BBC East Midlands visits ilke Homes’ zero-carbon homes in Newark.

Just a few weeks after launching ilke ZERO, the UK’s first mainstream zero-carbon home type, ilke Homes welcomed BBC East Midlands down to Newark to take a look at some of the highly energy-efficient homes we delivered for developer Positive Homes last year.

The channel’s visit came at a time when the UK Government is trying to ramp up housing output to deliver 300,000 new homes a year, while also ensuring, via new building regulations, that all homes being delivered after 2025 are ready for the UK economy’s transition to ‘net-zero’.

Sounds like a tough task, so what’s the answer? As Martin Valentine, Positive Homes’ managing director, says: “The secret is a car factory for houses.”

What does he mean by that? At ilke Homes, we precision-engineer homes along production lines using robotics, artificial intelligence, data analytics and digital design – much like how cars are created. We do so to speed up construction programmes, minimise waste and deliver greener homes.

Positive Homes’ site in Newark was one of the first sites where our zero-carbon homes were trailed, but just one year later, we’ve delivered the same types of home on sites across London, Newcastle and Gateshead. Thanks to intensive research and development, we’re now in a position to roll out over 1,000 zero-carbon homes for institutional investors, housing associations and councils.

All of the homes at Positive Homes’ site were manufactured at our factory in Knaresborough, North Yorkshire. Once complete, they were transported to site on the back of a heavy goods vehicle and craned into place. This was a process that took just five days!

By using precision-engineering techniques, all nine homes have an Energy Performance Certificate (EPC) rating of ‘A’. In the UK, only one percent of new builds are ‘A’ rated, whilst 0.16 percent of total housing stock has this top classification.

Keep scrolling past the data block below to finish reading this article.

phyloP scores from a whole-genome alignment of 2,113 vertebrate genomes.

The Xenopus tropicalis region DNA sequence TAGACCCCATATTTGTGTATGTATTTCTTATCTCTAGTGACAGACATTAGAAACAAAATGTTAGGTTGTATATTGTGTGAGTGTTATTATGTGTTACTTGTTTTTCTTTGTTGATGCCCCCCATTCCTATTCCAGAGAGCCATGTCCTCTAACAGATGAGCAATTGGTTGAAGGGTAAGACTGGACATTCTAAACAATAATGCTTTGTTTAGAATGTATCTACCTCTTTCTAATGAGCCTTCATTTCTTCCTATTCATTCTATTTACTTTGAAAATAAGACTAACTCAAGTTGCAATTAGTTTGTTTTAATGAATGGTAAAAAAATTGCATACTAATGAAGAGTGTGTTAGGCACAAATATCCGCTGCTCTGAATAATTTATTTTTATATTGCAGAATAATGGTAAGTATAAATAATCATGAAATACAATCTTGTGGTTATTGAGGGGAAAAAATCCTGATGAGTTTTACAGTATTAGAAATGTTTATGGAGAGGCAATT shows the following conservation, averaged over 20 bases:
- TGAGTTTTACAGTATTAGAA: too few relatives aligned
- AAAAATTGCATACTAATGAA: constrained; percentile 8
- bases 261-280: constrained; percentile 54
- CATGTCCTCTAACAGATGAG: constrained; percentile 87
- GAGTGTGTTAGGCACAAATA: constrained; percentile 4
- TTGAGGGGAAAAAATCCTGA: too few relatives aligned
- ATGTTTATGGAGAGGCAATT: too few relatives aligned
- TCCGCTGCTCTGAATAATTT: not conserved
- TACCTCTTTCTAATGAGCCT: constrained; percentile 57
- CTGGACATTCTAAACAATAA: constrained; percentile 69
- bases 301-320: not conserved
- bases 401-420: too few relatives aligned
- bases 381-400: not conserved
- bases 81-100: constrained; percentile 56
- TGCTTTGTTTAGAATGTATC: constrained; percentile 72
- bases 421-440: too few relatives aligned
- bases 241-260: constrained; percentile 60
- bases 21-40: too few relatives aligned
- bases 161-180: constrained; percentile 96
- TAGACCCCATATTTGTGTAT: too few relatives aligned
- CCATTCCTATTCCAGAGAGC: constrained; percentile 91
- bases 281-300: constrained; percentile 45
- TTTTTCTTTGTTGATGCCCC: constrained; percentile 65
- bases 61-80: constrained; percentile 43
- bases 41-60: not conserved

The energy performance of these homes has huge implications for its residents. As one homeowner told the BBC’s environment correspondent Sally Brown during the interview, each of the nine three-bedroom homes can be heated on less than £1 a day, translating into huge long-term cost savings on energy bills.

Increasing the supply of zero-carbon homes in the UK will be crucial to reducing the industry’s carbon emissions, with the built environment contributing around 40 percent of the UK’s total carbon footprint, according to the UK Green Building Council.

Our zero-carbon performance was enabled by the superior fabric energy-efficiency of the product, which is assembled at our factory in Knaresborough using robots. The houses incorporate LED lightings, water-efficient fittings and mechanical ventilation, with free power provided by solar panels and clean heating through an air source heat pump.

Building zero-carbon homes now will pay off very quickly, because very soon councils, housing associations and homeowners will face carbon taxes and stare down the barrel of huge retrofit costs which can all be avoided by including these technologies from day one.